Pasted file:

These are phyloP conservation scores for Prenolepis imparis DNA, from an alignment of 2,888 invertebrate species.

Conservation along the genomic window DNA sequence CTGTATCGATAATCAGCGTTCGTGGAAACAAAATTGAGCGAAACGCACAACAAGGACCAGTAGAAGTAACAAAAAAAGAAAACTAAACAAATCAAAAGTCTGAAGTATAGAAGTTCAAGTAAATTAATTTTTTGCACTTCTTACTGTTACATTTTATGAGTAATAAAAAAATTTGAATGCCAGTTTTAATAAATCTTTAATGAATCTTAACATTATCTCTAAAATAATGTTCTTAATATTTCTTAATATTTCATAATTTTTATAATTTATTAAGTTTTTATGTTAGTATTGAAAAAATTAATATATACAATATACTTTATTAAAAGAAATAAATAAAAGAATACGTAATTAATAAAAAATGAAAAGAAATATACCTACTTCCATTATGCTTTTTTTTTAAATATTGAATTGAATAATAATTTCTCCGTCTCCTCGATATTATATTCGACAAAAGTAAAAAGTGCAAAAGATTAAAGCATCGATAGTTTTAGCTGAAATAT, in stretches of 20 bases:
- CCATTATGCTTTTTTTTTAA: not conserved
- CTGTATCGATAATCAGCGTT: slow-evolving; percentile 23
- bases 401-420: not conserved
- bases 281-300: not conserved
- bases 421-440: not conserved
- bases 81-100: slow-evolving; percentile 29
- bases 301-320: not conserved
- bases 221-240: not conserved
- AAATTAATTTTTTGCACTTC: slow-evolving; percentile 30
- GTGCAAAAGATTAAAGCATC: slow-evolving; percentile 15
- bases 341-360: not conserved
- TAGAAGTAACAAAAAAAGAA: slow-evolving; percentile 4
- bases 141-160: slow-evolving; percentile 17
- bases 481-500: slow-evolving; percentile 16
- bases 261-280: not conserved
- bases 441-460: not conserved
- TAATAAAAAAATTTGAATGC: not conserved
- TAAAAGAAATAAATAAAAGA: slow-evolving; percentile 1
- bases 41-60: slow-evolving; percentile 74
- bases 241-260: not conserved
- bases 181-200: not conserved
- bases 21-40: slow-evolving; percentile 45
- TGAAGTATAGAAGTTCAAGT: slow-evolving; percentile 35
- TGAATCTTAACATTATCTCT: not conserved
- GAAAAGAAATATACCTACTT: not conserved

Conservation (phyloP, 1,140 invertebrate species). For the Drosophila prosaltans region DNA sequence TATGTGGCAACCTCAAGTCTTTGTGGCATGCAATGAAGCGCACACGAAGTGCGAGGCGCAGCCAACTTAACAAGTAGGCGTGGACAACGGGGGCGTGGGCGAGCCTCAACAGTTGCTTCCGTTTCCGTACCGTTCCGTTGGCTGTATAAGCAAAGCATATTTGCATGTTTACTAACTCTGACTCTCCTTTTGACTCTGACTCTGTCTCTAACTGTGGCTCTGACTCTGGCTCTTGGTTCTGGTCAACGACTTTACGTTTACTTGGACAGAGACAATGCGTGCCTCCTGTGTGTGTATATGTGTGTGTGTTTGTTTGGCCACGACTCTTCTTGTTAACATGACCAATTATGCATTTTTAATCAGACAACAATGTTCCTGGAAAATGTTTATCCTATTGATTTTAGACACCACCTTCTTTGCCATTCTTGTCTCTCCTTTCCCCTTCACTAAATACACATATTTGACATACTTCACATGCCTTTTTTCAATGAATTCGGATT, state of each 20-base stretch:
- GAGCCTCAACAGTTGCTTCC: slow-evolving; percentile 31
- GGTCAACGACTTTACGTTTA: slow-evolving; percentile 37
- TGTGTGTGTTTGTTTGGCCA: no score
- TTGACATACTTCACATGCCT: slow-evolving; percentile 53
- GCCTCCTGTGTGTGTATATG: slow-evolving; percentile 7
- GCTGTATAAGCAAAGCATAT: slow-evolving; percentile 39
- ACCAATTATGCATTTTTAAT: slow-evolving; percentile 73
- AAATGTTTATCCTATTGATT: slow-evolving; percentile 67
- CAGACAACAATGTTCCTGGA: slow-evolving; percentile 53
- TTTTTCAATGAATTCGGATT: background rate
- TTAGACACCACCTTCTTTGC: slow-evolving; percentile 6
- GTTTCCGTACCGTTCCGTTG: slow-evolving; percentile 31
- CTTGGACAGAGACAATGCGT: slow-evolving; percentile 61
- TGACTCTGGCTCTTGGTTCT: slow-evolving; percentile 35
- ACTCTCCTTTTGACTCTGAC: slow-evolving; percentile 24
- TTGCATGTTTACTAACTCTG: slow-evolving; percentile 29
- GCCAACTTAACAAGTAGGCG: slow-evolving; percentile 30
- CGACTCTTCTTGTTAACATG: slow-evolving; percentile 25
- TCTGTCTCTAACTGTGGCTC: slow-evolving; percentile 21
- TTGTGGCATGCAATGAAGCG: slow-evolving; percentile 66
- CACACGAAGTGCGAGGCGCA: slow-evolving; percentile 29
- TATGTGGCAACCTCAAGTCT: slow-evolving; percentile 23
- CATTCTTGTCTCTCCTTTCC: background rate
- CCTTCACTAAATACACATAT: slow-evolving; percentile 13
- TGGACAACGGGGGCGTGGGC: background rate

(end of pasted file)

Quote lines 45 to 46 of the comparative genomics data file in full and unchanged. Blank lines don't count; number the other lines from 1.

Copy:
- GCCAACTTAACAAGTAGGCG: slow-evolving; percentile 30
- CGACTCTTCTTGTTAACATG: slow-evolving; percentile 25